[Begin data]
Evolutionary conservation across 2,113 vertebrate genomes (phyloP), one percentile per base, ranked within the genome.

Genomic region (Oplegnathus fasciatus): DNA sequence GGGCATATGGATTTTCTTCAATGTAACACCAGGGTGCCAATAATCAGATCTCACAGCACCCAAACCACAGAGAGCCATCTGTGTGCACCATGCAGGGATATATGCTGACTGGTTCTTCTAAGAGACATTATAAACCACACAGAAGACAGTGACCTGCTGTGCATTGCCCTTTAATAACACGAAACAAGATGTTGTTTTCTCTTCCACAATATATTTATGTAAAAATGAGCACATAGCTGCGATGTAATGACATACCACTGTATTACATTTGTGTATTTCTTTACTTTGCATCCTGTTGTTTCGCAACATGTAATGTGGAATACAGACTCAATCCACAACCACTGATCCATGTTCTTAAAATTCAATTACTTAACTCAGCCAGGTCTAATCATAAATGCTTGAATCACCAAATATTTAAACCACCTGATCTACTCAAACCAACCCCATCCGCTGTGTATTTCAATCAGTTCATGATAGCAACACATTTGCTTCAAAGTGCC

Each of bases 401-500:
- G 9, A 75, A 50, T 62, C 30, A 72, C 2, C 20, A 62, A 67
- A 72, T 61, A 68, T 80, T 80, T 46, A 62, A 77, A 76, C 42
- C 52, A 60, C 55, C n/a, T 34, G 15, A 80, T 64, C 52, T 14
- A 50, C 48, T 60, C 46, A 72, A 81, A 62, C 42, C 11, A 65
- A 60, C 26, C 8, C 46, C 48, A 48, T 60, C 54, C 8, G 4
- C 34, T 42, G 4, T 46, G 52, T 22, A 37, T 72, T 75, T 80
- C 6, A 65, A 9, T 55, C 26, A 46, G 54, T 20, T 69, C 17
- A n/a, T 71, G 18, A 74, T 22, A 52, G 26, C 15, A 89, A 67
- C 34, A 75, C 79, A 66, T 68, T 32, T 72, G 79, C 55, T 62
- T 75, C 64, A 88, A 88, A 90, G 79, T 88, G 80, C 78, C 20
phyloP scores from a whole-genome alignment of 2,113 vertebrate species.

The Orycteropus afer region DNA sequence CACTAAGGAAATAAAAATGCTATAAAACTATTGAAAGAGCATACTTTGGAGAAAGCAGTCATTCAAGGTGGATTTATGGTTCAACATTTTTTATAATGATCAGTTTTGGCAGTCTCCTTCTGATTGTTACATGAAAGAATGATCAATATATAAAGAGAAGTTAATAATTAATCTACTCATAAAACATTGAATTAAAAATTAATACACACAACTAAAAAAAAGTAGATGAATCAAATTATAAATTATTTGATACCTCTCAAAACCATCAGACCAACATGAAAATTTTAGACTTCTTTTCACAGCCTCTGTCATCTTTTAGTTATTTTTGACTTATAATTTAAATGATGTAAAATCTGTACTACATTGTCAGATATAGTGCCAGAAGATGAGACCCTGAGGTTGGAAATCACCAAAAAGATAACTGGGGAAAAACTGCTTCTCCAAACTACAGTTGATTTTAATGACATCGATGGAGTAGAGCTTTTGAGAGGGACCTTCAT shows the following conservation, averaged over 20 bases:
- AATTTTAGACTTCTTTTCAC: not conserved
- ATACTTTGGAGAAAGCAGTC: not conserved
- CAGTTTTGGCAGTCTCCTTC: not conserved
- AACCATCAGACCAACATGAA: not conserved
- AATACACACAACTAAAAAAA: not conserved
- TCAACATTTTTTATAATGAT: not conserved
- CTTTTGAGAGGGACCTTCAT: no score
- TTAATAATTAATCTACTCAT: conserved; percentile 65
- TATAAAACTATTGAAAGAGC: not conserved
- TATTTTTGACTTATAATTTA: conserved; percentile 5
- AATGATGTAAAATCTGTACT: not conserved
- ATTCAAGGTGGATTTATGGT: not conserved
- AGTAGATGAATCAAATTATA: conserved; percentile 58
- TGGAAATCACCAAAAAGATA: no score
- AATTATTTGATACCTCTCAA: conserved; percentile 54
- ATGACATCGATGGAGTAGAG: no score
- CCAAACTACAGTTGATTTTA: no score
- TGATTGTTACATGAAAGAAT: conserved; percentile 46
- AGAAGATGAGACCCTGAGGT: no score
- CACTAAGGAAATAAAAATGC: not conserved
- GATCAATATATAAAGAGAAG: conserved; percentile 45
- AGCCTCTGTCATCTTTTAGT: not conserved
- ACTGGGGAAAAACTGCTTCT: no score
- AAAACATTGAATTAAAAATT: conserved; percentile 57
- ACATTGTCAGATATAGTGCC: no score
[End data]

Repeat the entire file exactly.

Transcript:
Evolutionary conservation across 2,113 vertebrate genomes (phyloP), one percentile per base, ranked within the genome.

Genomic region (Oplegnathus fasciatus): DNA sequence GGGCATATGGATTTTCTTCAATGTAACACCAGGGTGCCAATAATCAGATCTCACAGCACCCAAACCACAGAGAGCCATCTGTGTGCACCATGCAGGGATATATGCTGACTGGTTCTTCTAAGAGACATTATAAACCACACAGAAGACAGTGACCTGCTGTGCATTGCCCTTTAATAACACGAAACAAGATGTTGTTTTCTCTTCCACAATATATTTATGTAAAAATGAGCACATAGCTGCGATGTAATGACATACCACTGTATTACATTTGTGTATTTCTTTACTTTGCATCCTGTTGTTTCGCAACATGTAATGTGGAATACAGACTCAATCCACAACCACTGATCCATGTTCTTAAAATTCAATTACTTAACTCAGCCAGGTCTAATCATAAATGCTTGAATCACCAAATATTTAAACCACCTGATCTACTCAAACCAACCCCATCCGCTGTGTATTTCAATCAGTTCATGATAGCAACACATTTGCTTCAAAGTGCC

Each of bases 401-500:
- G 9, A 75, A 50, T 62, C 30, A 72, C 2, C 20, A 62, A 67
- A 72, T 61, A 68, T 80, T 80, T 46, A 62, A 77, A 76, C 42
- C 52, A 60, C 55, C n/a, T 34, G 15, A 80, T 64, C 52, T 14
- A 50, C 48, T 60, C 46, A 72, A 81, A 62, C 42, C 11, A 65
- A 60, C 26, C 8, C 46, C 48, A 48, T 60, C 54, C 8, G 4
- C 34, T 42, G 4, T 46, G 52, T 22, A 37, T 72, T 75, T 80
- C 6, A 65, A 9, T 55, C 26, A 46, G 54, T 20, T 69, C 17
- A n/a, T 71, G 18, A 74, T 22, A 52, G 26, C 15, A 89, A 67
- C 34, A 75, C 79, A 66, T 68, T 32, T 72, G 79, C 55, T 62
- T 75, C 64, A 88, A 88, A 90, G 79, T 88, G 80, C 78, C 20
phyloP scores from a whole-genome alignment of 2,113 vertebrate species.

The Orycteropus afer region DNA sequence CACTAAGGAAATAAAAATGCTATAAAACTATTGAAAGAGCATACTTTGGAGAAAGCAGTCATTCAAGGTGGATTTATGGTTCAACATTTTTTATAATGATCAGTTTTGGCAGTCTCCTTCTGATTGTTACATGAAAGAATGATCAATATATAAAGAGAAGTTAATAATTAATCTACTCATAAAACATTGAATTAAAAATTAATACACACAACTAAAAAAAAGTAGATGAATCAAATTATAAATTATTTGATACCTCTCAAAACCATCAGACCAACATGAAAATTTTAGACTTCTTTTCACAGCCTCTGTCATCTTTTAGTTATTTTTGACTTATAATTTAAATGATGTAAAATCTGTACTACATTGTCAGATATAGTGCCAGAAGATGAGACCCTGAGGTTGGAAATCACCAAAAAGATAACTGGGGAAAAACTGCTTCTCCAAACTACAGTTGATTTTAATGACATCGATGGAGTAGAGCTTTTGAGAGGGACCTTCAT shows the following conservation, averaged over 20 bases:
- AATTTTAGACTTCTTTTCAC: not conserved
- ATACTTTGGAGAAAGCAGTC: not conserved
- CAGTTTTGGCAGTCTCCTTC: not conserved
- AACCATCAGACCAACATGAA: not conserved
- AATACACACAACTAAAAAAA: not conserved
- TCAACATTTTTTATAATGAT: not conserved
- CTTTTGAGAGGGACCTTCAT: no score
- TTAATAATTAATCTACTCAT: conserved; percentile 65
- TATAAAACTATTGAAAGAGC: not conserved
- TATTTTTGACTTATAATTTA: conserved; percentile 5
- AATGATGTAAAATCTGTACT: not conserved
- ATTCAAGGTGGATTTATGGT: not conserved
- AGTAGATGAATCAAATTATA: conserved; percentile 58
- TGGAAATCACCAAAAAGATA: no score
- AATTATTTGATACCTCTCAA: conserved; percentile 54
- ATGACATCGATGGAGTAGAG: no score
- CCAAACTACAGTTGATTTTA: no score
- TGATTGTTACATGAAAGAAT: conserved; percentile 46
- AGAAGATGAGACCCTGAGGT: no score
- CACTAAGGAAATAAAAATGC: not conserved
- GATCAATATATAAAGAGAAG: conserved; percentile 45
- AGCCTCTGTCATCTTTTAGT: not conserved
- ACTGGGGAAAAACTGCTTCT: no score
- AAAACATTGAATTAAAAATT: conserved; percentile 57
- ACATTGTCAGATATAGTGCC: no score